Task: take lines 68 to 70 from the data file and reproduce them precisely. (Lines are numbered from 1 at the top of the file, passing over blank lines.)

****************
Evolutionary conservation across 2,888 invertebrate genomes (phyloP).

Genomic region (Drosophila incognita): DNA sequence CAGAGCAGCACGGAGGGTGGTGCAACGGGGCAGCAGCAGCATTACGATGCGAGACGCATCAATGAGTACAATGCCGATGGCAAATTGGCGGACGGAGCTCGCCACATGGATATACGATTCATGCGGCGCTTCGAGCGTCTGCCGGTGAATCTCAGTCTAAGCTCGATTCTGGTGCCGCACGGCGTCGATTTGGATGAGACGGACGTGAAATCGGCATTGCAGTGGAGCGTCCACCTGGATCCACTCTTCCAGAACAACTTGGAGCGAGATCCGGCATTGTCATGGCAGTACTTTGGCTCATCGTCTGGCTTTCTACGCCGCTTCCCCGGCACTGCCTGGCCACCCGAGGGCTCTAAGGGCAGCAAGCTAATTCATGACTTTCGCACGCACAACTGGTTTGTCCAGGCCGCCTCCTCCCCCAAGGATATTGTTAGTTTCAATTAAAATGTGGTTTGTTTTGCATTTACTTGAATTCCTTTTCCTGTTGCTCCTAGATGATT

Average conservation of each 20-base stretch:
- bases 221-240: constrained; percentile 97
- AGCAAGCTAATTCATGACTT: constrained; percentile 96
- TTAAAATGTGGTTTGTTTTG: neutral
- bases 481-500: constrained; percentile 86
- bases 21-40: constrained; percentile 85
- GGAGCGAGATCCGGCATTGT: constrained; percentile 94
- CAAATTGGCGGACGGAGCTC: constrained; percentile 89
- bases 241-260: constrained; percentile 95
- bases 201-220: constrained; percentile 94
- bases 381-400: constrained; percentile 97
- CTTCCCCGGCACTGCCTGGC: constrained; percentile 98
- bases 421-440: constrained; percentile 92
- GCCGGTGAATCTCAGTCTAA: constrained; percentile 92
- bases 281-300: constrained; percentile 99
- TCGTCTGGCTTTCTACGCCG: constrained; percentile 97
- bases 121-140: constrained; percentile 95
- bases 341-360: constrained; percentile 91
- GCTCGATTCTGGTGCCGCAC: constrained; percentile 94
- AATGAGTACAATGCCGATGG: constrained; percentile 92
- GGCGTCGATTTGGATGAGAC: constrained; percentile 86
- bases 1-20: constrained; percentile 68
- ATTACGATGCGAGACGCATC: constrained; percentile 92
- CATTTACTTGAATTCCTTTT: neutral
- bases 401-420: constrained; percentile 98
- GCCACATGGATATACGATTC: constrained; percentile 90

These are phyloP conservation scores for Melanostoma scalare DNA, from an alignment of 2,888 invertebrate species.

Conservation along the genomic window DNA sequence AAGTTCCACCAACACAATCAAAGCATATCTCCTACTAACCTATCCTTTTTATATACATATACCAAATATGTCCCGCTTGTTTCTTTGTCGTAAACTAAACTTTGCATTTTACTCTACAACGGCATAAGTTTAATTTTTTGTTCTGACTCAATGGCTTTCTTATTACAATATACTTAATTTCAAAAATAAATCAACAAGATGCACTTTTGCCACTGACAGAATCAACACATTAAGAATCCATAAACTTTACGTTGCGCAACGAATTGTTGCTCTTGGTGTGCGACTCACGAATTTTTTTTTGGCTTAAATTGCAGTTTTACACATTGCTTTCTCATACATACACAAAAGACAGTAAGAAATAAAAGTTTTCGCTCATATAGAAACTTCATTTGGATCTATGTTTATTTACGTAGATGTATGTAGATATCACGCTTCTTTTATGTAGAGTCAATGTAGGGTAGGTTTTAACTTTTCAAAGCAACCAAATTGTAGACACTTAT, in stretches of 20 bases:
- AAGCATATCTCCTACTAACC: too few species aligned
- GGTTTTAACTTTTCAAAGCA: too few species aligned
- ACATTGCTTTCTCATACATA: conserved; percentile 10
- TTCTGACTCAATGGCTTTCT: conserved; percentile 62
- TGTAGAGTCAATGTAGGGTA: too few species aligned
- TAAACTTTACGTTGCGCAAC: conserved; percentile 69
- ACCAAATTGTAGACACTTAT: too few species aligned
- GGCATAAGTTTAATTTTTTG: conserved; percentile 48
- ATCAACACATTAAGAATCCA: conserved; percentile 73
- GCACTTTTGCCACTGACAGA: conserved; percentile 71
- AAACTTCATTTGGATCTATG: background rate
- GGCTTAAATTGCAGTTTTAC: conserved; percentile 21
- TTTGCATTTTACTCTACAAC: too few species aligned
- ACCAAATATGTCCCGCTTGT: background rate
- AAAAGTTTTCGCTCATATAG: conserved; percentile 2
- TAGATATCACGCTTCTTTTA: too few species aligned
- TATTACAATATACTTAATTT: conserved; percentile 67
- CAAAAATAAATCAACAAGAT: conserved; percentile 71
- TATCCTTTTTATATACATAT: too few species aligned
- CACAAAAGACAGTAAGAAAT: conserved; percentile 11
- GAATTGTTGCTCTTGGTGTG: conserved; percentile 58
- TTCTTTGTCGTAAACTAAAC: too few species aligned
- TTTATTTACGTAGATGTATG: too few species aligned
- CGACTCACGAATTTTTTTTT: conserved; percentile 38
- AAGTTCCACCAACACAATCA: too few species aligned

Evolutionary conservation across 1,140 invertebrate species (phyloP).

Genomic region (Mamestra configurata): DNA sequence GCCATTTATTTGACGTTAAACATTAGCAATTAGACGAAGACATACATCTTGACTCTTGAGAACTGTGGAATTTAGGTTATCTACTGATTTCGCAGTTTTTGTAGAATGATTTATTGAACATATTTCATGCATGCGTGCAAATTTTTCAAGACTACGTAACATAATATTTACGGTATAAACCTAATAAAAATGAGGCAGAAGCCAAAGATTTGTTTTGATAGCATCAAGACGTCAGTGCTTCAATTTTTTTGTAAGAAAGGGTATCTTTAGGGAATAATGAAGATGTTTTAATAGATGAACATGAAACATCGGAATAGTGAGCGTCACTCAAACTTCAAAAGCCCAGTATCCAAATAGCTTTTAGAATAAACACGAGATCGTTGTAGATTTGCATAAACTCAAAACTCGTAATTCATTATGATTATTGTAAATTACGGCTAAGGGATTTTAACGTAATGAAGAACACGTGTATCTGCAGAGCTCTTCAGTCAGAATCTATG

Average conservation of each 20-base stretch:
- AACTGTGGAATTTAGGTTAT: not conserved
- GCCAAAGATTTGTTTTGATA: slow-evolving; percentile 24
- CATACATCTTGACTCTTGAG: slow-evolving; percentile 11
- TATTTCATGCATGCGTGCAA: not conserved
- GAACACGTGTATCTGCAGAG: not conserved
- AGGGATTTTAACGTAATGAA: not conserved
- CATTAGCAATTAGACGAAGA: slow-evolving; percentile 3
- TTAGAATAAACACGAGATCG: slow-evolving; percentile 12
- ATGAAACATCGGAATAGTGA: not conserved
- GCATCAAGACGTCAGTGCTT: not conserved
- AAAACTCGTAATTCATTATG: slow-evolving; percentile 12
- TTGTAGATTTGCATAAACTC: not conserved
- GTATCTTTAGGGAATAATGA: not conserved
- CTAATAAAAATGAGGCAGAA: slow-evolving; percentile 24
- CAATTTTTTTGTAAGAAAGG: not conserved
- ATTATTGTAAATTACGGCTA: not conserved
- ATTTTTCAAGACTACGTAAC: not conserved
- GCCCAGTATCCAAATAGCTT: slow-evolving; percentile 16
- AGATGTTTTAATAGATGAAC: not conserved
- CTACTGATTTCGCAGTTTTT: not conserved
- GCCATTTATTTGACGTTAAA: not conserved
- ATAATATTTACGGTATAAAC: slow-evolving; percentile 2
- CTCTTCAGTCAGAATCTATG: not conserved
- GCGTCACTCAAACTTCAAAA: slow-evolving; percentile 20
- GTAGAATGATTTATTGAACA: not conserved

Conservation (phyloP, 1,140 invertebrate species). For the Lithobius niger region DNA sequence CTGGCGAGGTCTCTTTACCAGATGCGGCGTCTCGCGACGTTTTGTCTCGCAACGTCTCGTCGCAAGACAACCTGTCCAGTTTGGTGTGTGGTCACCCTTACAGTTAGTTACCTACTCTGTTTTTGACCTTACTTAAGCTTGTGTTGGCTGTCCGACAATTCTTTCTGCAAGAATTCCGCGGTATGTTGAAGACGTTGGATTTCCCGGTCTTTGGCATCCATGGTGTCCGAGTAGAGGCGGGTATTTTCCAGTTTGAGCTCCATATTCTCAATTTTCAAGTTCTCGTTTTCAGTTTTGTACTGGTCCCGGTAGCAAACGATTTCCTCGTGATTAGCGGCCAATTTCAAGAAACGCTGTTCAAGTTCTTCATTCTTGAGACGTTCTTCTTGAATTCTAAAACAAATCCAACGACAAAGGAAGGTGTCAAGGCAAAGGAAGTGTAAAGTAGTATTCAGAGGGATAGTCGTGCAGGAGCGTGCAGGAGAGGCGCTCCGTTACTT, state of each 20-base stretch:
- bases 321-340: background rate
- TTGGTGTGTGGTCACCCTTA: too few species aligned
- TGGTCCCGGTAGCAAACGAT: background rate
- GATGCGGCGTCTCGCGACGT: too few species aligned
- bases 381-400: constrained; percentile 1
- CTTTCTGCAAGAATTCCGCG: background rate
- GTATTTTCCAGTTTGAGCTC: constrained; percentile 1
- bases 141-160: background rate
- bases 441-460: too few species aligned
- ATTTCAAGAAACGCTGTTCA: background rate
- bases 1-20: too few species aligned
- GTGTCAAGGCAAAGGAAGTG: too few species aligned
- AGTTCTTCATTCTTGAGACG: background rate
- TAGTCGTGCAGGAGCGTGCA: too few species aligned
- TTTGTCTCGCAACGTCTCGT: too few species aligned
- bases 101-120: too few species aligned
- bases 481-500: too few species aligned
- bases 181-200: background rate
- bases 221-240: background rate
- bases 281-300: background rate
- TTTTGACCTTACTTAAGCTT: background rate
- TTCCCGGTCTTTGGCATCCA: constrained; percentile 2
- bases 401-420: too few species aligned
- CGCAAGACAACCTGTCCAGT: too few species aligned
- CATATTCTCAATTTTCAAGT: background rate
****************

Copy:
- GCATCAAGACGTCAGTGCTT: not conserved
- AAAACTCGTAATTCATTATG: slow-evolving; percentile 12
- TTGTAGATTTGCATAAACTC: not conserved